In other animal news, the camp porcupine got into the maintenance shed last week and chewed up a tube of silicone gel.   The porcupine was seen waddling out of camp with orange goo smeared all over his face.  We suspect he was probably high as a kite on glue fumes.   The maintenance staff are now talking about trying to live-trap and relocate the porcupine to the other side of the lagoon, to save our silicone gels from further destruction, and possibly to save the porcupine from ingesting more chemicals than are good for him.   

            I saw the porcupine a few days later on the ridge; we walked behind him for about seventy-five yards taking pictures.  He knew we were behind him, but the brush was so thick that he couldn’t get off the trail, or didn’t want to bother.   Instead, he’d turn around, give us a dirty look, and waddle faster down the trail.   Eventually, he dove into the bushes, shaking his quills ominously as we passed.

Tuesday, July 17, 2012

Floating Zombie River Otters

            The same day that the river otter researchers were due to come to the Iceberg lodge to give a presentation on their research, we found a dead river otter floating in the lagoon.   It was floating intestines up; we went over  to it because at first I thought we were looking at the back of a seal’s head.   Turns out, not so much.   River otters are a little like big, streamlined brown ferrets; they are so adorable that they even look moderately cute when floating head-down in salt water.   My clients in the canoe were clucking and making how sad noises.   So, we looked at the dead otter, and I made the mistake of telling my clients that this was the third dead otter we’d found in the lagoon in a month, and that, coincidentally, a team of river otter researchers from the University of Wisconsin would be coming over to give a presentation on their research in just a few hours.   Immediately, a few people in the boat asked if we ought to bring the dead otter back to the lodge, so that the researchers could do an otter autopsy and try to find out why the otter had died.   I wasn’t totally sure if the otter team’s research goals included playing CSI: Aialik Bay – as my clients very obviously wanted to do - but I figured they would probably be interested in the otter.   I asked if everyone was OK with having a dead otter sitting in the back of the canoe for the rest of the tour.   Surprisingly, everyone was.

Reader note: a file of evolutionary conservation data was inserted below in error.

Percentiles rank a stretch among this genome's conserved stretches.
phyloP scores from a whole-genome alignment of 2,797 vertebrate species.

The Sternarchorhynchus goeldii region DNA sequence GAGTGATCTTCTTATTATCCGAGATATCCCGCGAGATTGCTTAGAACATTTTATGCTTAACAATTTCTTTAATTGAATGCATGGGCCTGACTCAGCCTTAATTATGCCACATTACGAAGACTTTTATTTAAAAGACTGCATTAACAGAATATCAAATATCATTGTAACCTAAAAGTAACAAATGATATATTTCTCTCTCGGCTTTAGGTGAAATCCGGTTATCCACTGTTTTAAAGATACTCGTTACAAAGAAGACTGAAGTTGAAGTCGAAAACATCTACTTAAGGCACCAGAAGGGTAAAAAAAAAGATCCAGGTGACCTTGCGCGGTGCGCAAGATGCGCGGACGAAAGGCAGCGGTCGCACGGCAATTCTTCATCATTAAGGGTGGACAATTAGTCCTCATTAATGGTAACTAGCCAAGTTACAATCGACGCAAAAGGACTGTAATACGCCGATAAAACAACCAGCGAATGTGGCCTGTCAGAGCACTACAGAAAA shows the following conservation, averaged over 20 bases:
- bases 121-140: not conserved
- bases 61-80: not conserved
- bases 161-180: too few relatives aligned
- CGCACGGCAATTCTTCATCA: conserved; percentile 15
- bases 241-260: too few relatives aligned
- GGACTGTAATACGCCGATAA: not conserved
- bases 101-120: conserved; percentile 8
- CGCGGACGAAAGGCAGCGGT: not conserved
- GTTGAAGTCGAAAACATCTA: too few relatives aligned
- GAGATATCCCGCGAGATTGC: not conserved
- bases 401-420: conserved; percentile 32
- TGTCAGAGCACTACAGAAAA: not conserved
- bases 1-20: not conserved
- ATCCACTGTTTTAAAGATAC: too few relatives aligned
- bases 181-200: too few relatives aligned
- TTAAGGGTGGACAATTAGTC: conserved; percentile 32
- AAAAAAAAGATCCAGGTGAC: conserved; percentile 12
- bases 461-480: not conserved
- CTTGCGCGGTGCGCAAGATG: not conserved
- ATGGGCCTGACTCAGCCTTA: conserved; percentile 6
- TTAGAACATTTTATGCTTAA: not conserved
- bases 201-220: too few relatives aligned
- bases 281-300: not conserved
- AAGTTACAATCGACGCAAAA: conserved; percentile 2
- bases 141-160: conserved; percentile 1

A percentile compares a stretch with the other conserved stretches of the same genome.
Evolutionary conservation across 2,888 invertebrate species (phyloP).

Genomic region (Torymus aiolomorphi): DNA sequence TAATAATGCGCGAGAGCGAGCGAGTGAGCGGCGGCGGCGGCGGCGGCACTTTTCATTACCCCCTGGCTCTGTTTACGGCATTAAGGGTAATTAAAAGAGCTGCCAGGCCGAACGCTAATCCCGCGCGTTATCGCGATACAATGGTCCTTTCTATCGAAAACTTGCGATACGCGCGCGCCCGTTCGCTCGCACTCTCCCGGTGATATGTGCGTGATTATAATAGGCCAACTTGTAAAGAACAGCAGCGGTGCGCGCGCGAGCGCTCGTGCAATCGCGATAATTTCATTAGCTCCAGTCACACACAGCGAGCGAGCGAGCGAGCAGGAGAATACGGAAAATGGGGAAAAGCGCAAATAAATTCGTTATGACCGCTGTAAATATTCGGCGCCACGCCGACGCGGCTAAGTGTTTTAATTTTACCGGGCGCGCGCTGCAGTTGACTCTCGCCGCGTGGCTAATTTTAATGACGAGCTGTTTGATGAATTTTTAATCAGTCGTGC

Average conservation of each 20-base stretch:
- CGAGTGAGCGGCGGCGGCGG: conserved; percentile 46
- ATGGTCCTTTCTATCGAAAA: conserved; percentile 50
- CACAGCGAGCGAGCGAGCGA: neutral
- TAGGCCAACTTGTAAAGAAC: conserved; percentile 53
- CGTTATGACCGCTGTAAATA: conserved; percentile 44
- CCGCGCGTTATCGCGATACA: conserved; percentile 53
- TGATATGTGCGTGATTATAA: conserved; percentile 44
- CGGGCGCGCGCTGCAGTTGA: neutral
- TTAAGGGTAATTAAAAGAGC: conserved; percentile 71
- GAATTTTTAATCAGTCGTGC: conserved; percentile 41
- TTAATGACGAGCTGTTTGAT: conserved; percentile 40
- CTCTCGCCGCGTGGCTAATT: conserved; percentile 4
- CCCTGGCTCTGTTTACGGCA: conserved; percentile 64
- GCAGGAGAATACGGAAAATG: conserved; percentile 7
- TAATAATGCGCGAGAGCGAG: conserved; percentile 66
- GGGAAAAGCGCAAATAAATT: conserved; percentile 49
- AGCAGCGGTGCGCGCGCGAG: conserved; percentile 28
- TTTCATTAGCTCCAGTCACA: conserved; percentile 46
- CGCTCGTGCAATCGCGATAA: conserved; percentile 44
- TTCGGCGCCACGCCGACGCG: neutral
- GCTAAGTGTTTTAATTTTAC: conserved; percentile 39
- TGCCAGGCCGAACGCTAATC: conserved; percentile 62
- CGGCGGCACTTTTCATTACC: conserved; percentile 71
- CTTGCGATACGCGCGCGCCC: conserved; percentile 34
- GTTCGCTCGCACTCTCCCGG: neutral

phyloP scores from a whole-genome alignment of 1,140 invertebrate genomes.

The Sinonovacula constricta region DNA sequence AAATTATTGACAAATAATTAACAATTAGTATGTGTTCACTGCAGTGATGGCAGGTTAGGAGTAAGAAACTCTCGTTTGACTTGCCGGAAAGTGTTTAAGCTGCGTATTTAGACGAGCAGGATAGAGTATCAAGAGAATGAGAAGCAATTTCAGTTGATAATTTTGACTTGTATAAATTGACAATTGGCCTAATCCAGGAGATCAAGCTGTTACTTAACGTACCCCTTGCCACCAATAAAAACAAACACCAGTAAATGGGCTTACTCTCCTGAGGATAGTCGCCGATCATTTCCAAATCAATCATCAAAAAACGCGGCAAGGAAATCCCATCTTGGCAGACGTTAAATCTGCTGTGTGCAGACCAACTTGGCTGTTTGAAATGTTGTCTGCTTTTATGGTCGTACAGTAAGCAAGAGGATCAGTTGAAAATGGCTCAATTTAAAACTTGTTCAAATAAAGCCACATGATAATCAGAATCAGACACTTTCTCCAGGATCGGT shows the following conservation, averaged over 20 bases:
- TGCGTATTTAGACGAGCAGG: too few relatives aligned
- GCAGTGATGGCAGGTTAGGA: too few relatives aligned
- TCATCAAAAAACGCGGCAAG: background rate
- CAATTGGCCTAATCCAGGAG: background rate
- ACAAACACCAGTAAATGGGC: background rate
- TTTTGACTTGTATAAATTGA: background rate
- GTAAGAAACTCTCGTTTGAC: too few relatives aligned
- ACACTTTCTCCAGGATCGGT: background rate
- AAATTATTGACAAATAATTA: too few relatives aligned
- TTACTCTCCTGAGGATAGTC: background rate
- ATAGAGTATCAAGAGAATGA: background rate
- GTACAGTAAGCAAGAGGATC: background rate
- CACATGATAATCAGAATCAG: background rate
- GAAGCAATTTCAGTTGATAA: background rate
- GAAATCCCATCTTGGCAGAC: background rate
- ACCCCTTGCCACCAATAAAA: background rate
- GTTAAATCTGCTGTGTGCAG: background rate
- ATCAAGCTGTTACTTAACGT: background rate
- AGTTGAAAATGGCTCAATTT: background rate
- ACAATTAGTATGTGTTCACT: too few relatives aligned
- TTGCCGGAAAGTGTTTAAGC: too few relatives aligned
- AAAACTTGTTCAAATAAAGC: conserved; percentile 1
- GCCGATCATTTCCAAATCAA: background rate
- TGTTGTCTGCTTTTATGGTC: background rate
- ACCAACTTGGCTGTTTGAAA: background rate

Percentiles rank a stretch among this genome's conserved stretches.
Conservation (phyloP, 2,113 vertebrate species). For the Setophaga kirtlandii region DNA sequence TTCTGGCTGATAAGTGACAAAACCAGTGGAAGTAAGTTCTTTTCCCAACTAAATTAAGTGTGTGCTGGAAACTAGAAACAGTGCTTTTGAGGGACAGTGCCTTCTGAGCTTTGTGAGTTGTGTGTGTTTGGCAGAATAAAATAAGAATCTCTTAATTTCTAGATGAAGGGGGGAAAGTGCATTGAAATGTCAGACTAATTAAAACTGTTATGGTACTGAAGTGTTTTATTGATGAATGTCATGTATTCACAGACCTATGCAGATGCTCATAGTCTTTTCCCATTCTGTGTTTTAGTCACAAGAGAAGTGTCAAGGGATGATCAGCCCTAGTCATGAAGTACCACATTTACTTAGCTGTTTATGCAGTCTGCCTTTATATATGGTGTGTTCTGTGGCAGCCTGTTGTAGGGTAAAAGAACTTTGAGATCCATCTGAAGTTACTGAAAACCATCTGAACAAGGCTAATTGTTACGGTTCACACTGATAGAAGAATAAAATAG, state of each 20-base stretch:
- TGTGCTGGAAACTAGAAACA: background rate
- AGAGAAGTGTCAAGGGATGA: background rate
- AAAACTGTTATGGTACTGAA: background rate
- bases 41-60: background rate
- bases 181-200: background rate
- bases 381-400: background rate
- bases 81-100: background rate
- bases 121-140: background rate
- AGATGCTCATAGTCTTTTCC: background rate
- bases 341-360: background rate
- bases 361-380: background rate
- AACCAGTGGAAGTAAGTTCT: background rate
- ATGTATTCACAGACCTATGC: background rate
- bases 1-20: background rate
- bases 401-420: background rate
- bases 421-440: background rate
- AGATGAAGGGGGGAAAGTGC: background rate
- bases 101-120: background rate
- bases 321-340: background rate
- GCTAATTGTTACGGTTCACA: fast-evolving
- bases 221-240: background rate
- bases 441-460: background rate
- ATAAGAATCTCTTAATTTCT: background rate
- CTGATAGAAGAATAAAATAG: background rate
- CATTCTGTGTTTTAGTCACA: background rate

So we turned the canoe around, and after a few minutes of searching, resighted the otter.   Now that I knew that I had to pick the thing out of the water, it suddenly looked a lot less cute and pathetic, and a lot more dead.   But the coat seemed to be in good shape, and it seemed to be pretty much intact and un-decayed.   At least, as undecayed as a zombie floating dead river otter can look.   I maneuvered us as close to the otter as I could, which was complicated by the fact that all of the clients on the boat were looking over their shoulders to try and watch their guide do something gross in the name of science.    I reached into the water, trying not to picture what would happen if the otter suddenly woke up and sank its zombie teeth into my hand.   

            I grabbed the zombie otter by the tail and pulled.   The first thing I noticed was that a waterlogged river otter is actually quite heavy.   The second thing I noticed was the vibration as the tail vertebrae dislocated from the spine.   The third thing I noticed was that this otter was definitely a male.   I pulled, and the otter slid up the side of the canoe, its big rat-like feet dangling over the gunnel.   The otter felt even heavier.   Then the otter’s pelt started to split open along the back like someone undoing a zipper.   The smell hit us like the world’s worst port-a-pottie, and I immediately dropped the otter back into the lagoon.   The smell, unfortunately, stayed around (albeit in a much diluted form) for the rest of the canoe tour, probably because I had managed to liberally spritz my clothing with otter juice in the process of hauling him into my canoe.   I used the boat pump (normally used to pump rain water out of the canoes) to pump a few quarts of lagoon water into the boat to try and dilute the smell, which sort of worked.   The clients coped admirably – fishing him out was their idea, after all – and we finished the rest of the tour without incident.   I left one of the other guides to put my boat away, and immediately went to shower and wash my clothes.